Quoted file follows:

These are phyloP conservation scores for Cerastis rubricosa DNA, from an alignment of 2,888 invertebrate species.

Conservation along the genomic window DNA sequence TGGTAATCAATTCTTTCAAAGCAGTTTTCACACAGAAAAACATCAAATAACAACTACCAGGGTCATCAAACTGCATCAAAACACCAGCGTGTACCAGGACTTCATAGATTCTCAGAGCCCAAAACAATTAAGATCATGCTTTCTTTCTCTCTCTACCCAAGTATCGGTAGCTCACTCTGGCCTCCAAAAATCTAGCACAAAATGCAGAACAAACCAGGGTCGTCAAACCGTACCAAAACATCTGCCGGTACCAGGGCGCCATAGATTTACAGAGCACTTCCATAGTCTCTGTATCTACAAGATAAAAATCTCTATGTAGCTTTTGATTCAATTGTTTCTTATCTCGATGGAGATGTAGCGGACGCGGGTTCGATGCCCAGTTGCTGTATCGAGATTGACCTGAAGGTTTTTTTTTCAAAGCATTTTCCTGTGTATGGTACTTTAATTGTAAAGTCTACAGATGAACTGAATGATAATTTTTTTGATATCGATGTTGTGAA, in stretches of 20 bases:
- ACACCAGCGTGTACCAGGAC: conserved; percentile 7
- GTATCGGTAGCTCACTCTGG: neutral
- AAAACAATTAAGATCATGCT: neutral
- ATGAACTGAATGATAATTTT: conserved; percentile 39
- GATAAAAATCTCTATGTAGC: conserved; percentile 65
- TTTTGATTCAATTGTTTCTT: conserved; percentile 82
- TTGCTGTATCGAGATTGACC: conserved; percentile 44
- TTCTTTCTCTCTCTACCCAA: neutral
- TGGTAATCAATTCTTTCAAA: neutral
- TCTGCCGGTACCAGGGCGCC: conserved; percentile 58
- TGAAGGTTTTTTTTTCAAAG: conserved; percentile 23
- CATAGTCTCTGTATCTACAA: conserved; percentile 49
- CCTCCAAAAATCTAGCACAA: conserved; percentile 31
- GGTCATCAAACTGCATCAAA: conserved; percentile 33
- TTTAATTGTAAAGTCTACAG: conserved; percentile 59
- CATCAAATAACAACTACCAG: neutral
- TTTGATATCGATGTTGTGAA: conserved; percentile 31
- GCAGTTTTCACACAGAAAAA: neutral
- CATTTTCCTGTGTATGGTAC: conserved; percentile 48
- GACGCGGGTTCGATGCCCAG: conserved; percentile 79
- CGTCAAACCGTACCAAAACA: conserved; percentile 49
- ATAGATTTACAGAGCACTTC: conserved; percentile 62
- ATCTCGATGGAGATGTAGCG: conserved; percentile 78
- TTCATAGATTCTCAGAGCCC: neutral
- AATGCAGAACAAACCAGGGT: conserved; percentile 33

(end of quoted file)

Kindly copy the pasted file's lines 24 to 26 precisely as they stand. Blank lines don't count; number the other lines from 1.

- ATAGATTTACAGAGCACTTC: conserved; percentile 62
- ATCTCGATGGAGATGTAGCG: conserved; percentile 78
- TTCATAGATTCTCAGAGCCC: neutral